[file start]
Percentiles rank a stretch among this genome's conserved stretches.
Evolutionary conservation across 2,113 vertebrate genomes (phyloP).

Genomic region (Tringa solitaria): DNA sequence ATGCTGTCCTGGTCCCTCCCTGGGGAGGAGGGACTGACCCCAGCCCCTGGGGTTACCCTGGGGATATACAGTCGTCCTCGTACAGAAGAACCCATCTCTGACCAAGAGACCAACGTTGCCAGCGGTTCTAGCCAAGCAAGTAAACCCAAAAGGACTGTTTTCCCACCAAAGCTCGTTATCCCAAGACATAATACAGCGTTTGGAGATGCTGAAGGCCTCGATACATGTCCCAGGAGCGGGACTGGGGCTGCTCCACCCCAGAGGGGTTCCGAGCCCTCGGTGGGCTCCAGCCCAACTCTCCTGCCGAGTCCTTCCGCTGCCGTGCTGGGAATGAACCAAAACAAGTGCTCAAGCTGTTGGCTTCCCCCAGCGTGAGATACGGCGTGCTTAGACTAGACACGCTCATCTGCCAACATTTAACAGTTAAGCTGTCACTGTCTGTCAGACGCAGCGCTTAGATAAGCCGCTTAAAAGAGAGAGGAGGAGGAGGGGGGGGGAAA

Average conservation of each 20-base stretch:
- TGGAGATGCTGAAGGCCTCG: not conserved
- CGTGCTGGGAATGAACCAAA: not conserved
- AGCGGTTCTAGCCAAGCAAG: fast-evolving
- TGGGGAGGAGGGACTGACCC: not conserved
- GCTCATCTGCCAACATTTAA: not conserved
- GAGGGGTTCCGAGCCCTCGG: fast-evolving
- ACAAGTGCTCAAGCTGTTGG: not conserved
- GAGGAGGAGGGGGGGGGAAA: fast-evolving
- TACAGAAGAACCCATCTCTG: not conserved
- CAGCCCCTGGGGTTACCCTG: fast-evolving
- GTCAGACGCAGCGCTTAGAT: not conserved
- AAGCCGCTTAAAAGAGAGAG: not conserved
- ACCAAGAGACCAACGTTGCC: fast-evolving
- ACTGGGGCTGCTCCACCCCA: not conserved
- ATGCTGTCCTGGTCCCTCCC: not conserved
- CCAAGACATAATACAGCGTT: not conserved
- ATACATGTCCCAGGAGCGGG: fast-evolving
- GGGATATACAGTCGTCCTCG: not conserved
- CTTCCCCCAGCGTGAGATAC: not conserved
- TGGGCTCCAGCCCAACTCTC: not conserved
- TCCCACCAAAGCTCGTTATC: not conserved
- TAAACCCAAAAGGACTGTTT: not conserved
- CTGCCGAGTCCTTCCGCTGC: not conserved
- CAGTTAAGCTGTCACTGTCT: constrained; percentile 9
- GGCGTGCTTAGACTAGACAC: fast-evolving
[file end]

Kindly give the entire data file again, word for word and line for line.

Percentiles rank a stretch among this genome's conserved stretches.
Evolutionary conservation across 2,113 vertebrate genomes (phyloP).

Genomic region (Tringa solitaria): DNA sequence ATGCTGTCCTGGTCCCTCCCTGGGGAGGAGGGACTGACCCCAGCCCCTGGGGTTACCCTGGGGATATACAGTCGTCCTCGTACAGAAGAACCCATCTCTGACCAAGAGACCAACGTTGCCAGCGGTTCTAGCCAAGCAAGTAAACCCAAAAGGACTGTTTTCCCACCAAAGCTCGTTATCCCAAGACATAATACAGCGTTTGGAGATGCTGAAGGCCTCGATACATGTCCCAGGAGCGGGACTGGGGCTGCTCCACCCCAGAGGGGTTCCGAGCCCTCGGTGGGCTCCAGCCCAACTCTCCTGCCGAGTCCTTCCGCTGCCGTGCTGGGAATGAACCAAAACAAGTGCTCAAGCTGTTGGCTTCCCCCAGCGTGAGATACGGCGTGCTTAGACTAGACACGCTCATCTGCCAACATTTAACAGTTAAGCTGTCACTGTCTGTCAGACGCAGCGCTTAGATAAGCCGCTTAAAAGAGAGAGGAGGAGGAGGGGGGGGGAAA

Average conservation of each 20-base stretch:
- TGGAGATGCTGAAGGCCTCG: not conserved
- CGTGCTGGGAATGAACCAAA: not conserved
- AGCGGTTCTAGCCAAGCAAG: fast-evolving
- TGGGGAGGAGGGACTGACCC: not conserved
- GCTCATCTGCCAACATTTAA: not conserved
- GAGGGGTTCCGAGCCCTCGG: fast-evolving
- ACAAGTGCTCAAGCTGTTGG: not conserved
- GAGGAGGAGGGGGGGGGAAA: fast-evolving
- TACAGAAGAACCCATCTCTG: not conserved
- CAGCCCCTGGGGTTACCCTG: fast-evolving
- GTCAGACGCAGCGCTTAGAT: not conserved
- AAGCCGCTTAAAAGAGAGAG: not conserved
- ACCAAGAGACCAACGTTGCC: fast-evolving
- ACTGGGGCTGCTCCACCCCA: not conserved
- ATGCTGTCCTGGTCCCTCCC: not conserved
- CCAAGACATAATACAGCGTT: not conserved
- ATACATGTCCCAGGAGCGGG: fast-evolving
- GGGATATACAGTCGTCCTCG: not conserved
- CTTCCCCCAGCGTGAGATAC: not conserved
- TGGGCTCCAGCCCAACTCTC: not conserved
- TCCCACCAAAGCTCGTTATC: not conserved
- TAAACCCAAAAGGACTGTTT: not conserved
- CTGCCGAGTCCTTCCGCTGC: not conserved
- CAGTTAAGCTGTCACTGTCT: constrained; percentile 9
- GGCGTGCTTAGACTAGACAC: fast-evolving